My favorite catty man moment when a cavalryman, Benteen is a no-show for a visit:
“I guess he did not care to trouble himself- He is a true Cavalryman & would rather superintend the work of his stallion than attend to the courtesies of life– Nothing lost to anybody–but one feels degraded to think that he is socially on par, with those who voluntarily make of themselves third class livery stable keepers–However if the Nobles & high gentry of England find their highest pleasure in doing the work of a stable boy, I suppose I ought not to growl at our Cavalry. There seems to be something demoralizing in the love of horseflesh. I don’t believe a thoroughly horsey man can be a gentleman or a thorough gentleman a horsey man.”
While Colonel Richard Irving Dodge wasn’t the looker Grenville Dodge (the transcontinental railroad guy) was his journals are a fun read. I enjoyed even the slow parts about needing a nap or having bowel troubles because of the bad water sometimes found in the Black Hills on the scientific expedition of 1875. The best parts are when the gentlemanly colonel is trying to keep his temper around all sorts of catty intrigue. Here is a man who quotes Shakespeare and Homer, feels sorry for a captured beaver and has the men set it free and worries about his nerdy son (along on the trip) who’s spent far too much time around women.
He wants to like the grasping and at times incompetent young head of the scientific survey Professor Walter P. Jenney but has a tough time of it. He tells of cowardly journalists along for news of gold (Custer’s earlier findings were being questioned in the East) being duped into believing a hooting owl meant an Indian attack in the morning and useless, lazy miners who weren’t supposed to be on Indian land. His writing style is so modern proving people weren’t all too different back then.
Yesterday I mentioned how modernism is informing my novel writing which made me think of another writer’s excellent blog set up as a fictional journal of a great character named Wall Grimm. As a warning I will say that the blog is R-rated for mature content (sometimes as I read it I’m thinking –Wall, too much information! But then it is supposed to be a private journal :)).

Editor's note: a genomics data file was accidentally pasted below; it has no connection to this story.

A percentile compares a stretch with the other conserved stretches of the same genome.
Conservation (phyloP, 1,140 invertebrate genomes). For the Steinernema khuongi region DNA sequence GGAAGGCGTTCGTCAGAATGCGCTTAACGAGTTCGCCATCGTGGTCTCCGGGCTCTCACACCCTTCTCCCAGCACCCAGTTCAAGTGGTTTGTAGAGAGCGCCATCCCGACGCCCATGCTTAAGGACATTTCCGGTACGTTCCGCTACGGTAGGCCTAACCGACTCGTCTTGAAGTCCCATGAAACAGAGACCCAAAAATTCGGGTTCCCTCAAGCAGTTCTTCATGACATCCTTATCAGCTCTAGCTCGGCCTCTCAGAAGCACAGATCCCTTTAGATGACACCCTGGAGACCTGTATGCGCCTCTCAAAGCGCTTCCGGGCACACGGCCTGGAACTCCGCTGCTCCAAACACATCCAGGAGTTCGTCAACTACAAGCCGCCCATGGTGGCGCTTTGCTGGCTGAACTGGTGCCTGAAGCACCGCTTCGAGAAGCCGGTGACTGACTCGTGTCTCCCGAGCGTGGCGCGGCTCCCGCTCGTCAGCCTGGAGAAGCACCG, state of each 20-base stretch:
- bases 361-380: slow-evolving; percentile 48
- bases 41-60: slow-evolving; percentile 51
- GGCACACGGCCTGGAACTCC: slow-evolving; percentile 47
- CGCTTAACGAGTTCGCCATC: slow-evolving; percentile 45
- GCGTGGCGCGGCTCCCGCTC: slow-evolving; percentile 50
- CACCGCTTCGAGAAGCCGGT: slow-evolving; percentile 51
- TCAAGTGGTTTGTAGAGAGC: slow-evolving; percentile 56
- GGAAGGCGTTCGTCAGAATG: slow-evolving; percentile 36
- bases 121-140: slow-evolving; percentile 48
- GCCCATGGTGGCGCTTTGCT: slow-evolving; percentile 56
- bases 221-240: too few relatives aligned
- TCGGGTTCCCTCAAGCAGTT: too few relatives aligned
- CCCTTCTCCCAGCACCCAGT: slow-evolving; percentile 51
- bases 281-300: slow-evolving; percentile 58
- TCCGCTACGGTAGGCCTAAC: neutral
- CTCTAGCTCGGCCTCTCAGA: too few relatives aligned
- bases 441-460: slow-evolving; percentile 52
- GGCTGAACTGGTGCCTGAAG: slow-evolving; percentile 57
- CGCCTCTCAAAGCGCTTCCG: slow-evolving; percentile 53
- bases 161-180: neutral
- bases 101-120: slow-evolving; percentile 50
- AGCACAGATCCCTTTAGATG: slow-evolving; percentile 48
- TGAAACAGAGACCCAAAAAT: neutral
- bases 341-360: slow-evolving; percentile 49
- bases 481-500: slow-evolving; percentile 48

Wall Grimm has some issues. He’s in love with Emma, but he’s also in love with drugs and sex any way he can get it. He’s a complex and lovably screwed up character. I think I like Wall so much because he sums up what the last few generations of Americans have had to deal with—free sex, confused feminism and a feeling that just out of reach is a thing, a way of living that offers real beauty but seems impossible to get to. This sense that you can have it all and really, eventually get what you want without giving up self indulgent behavior is as old as time but is promoted under modernism. This has nothing to do with being a prude. Sex is fun. But you can’t get Emma (the higher ideal, the satisfaction of true and abiding love) without terminating more animalistic behaviors. But here’s the thing–without a “true” moral way, how can a young man with “natural” urges be expected to rise above (and even this hints at intolerance for what is low) instinct if society’s story is that love is just a social construct or a random evolutionary tendency that helps some survive?
Grimm fathers a child and when he offers to help raise her the mother shouts him down, insisting that she has full say. Why would a young guy bother being responsible even if that is his natural desire, one given to him by God or programmed into him by countless generations of humanity?
Now, Sage Doyle, the writer of Wall Grimm’s journal has never said that any of the above opinions or themes matter to him. This is just me showing my appreciation for a talented and thought-provoking writer who also happens to be a generous blogger.
Personally I want Grimm to end up with Emma, but you should make up your own mind by reading his blog.